Reasons he says this:
 Chinese apples are over taking American sales (problem?)
 Chinese pushed the agenda of genetic modification
 They are imitating what America did a 100 years ago

Fred Kaufman

The large crowd gathered to hear Kaufman read. Many people in the crowd were students and friends of his.

Some one asks, “If American diet was different, would American ways be different?”

“There is no way for anything to be different then it actually was,” replied Kaufman.

He then said one can walk around Barnes and Nobel and see all the different diet books — diets are inevitable and have been happening for as long as we can go back in history.

Puritan puking and anorexia – find out what Kaufman thinks:

“People don’t realize we have been messing with our food for hundreds of years,” he said to the crowd. “All the fruit and vegetables you are seeing are cloned, they are patented, and they belong to somebody.”

A kid in front asked, since Kaufman spoke about the Chinese stomach, “What is happening with the Indian stomach?”

Answer: You see an increased trend in what is happening to the stomach through many cultures.

An audience member asked, “Did writing this book and researching this book change they way you ate?”

Kaufman replied with a low growl, “Noooooooo.”

End of reading and beginning of book signing.

After he sold and signed almost all the books that Barnes and Nobel had of his book, people started tricking out.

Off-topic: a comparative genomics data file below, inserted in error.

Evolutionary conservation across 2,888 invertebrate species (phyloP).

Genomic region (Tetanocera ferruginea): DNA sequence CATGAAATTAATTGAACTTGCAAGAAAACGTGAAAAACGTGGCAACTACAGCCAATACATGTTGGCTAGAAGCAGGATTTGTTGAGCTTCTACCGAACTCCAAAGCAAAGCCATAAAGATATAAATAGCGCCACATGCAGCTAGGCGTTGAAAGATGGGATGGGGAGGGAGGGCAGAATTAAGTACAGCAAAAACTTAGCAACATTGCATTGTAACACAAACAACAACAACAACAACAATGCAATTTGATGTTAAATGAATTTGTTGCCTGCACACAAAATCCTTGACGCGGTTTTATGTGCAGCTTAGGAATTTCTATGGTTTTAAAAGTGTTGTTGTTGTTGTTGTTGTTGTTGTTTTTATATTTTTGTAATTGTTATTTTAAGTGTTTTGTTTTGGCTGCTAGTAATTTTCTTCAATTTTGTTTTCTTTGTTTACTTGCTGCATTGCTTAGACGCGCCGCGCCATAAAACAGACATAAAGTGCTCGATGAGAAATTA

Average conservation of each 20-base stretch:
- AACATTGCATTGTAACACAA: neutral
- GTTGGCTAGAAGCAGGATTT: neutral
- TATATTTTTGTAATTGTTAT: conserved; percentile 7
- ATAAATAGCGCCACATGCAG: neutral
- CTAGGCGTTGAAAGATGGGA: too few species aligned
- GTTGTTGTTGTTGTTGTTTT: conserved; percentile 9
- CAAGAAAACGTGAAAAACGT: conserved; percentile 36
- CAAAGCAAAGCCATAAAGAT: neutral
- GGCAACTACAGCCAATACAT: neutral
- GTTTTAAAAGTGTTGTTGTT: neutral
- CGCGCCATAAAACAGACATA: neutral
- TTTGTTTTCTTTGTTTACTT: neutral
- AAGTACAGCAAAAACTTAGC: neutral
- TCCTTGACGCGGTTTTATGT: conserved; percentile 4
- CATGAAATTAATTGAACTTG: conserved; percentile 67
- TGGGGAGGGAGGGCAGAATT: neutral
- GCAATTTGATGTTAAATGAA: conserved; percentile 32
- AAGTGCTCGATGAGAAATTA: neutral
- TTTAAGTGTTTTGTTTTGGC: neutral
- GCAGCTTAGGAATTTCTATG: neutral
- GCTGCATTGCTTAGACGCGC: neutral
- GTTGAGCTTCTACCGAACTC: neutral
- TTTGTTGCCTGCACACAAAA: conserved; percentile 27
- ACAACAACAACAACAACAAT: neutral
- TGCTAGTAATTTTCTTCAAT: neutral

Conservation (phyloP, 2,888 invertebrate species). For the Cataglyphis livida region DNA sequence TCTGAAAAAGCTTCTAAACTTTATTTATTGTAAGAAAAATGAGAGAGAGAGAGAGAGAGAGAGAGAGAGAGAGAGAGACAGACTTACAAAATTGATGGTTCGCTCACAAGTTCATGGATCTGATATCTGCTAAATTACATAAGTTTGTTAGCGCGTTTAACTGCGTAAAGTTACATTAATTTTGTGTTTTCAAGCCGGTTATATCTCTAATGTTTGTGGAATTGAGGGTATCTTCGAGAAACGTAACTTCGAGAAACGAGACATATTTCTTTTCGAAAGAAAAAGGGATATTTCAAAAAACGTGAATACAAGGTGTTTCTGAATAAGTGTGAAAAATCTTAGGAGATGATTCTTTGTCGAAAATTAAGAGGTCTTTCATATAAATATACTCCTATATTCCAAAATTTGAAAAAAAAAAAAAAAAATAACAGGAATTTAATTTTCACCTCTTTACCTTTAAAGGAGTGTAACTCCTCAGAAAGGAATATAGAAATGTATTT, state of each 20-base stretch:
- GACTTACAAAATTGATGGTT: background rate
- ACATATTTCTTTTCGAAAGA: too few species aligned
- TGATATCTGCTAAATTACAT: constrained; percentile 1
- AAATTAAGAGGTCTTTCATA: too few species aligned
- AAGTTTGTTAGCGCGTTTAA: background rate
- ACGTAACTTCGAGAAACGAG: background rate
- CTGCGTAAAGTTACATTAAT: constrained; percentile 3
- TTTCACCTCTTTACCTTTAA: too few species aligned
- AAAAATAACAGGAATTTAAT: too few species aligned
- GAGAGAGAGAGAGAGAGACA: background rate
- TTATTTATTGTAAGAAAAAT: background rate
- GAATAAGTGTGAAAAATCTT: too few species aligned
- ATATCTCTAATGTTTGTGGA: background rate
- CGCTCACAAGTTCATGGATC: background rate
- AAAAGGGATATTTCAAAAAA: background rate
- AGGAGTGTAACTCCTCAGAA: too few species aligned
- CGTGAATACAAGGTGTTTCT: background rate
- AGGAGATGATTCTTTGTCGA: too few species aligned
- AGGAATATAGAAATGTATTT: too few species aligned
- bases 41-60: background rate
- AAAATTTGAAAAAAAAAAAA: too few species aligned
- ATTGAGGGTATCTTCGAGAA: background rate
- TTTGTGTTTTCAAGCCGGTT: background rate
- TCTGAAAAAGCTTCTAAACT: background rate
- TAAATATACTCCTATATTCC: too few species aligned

Francesca Levy, Matt Townson, Cristina Alesci

Read reviews for “A Short History of the American Stomach” by the Los Angeles Times and Time Out New York.


Quinn Walker

Check out my blog post on Chief Magazine about Quinn Walker’s CD release party. There are a couple of pictures too!



The Ghost of a Republican Candidate

Council Member Mathieu Eugene has campaigned non-stop on the streets of Brooklyn’s 40th Council District in order to secure his seat against the Republican opposition.  He raised over $24,000 and spent $19,000 for his campaign, the third this year after winning two special elections. Now the time has come for the final vote, which will make him a councilman until at least 2011.

Yet, even with a solid campaign and success expected, there still is the other candidate to think of, Clarence John.

“He is my opponent and I have to give him respect as the opposition,” said Eugene. “I don’t want to underestimate anyone.”

The threat of losing appeared minimal, as 81-year-old John doesn’t have a campaign office and nor has he raised campaign funds. Phone messages to his home go to a machine that sites the phone number in an old, scratchy man’s voice and are not returned. And, the public hardly knows anything about him.

“My guess is he does it for a hobby,” said Jeff Merritt, president of Grassroots Initiative.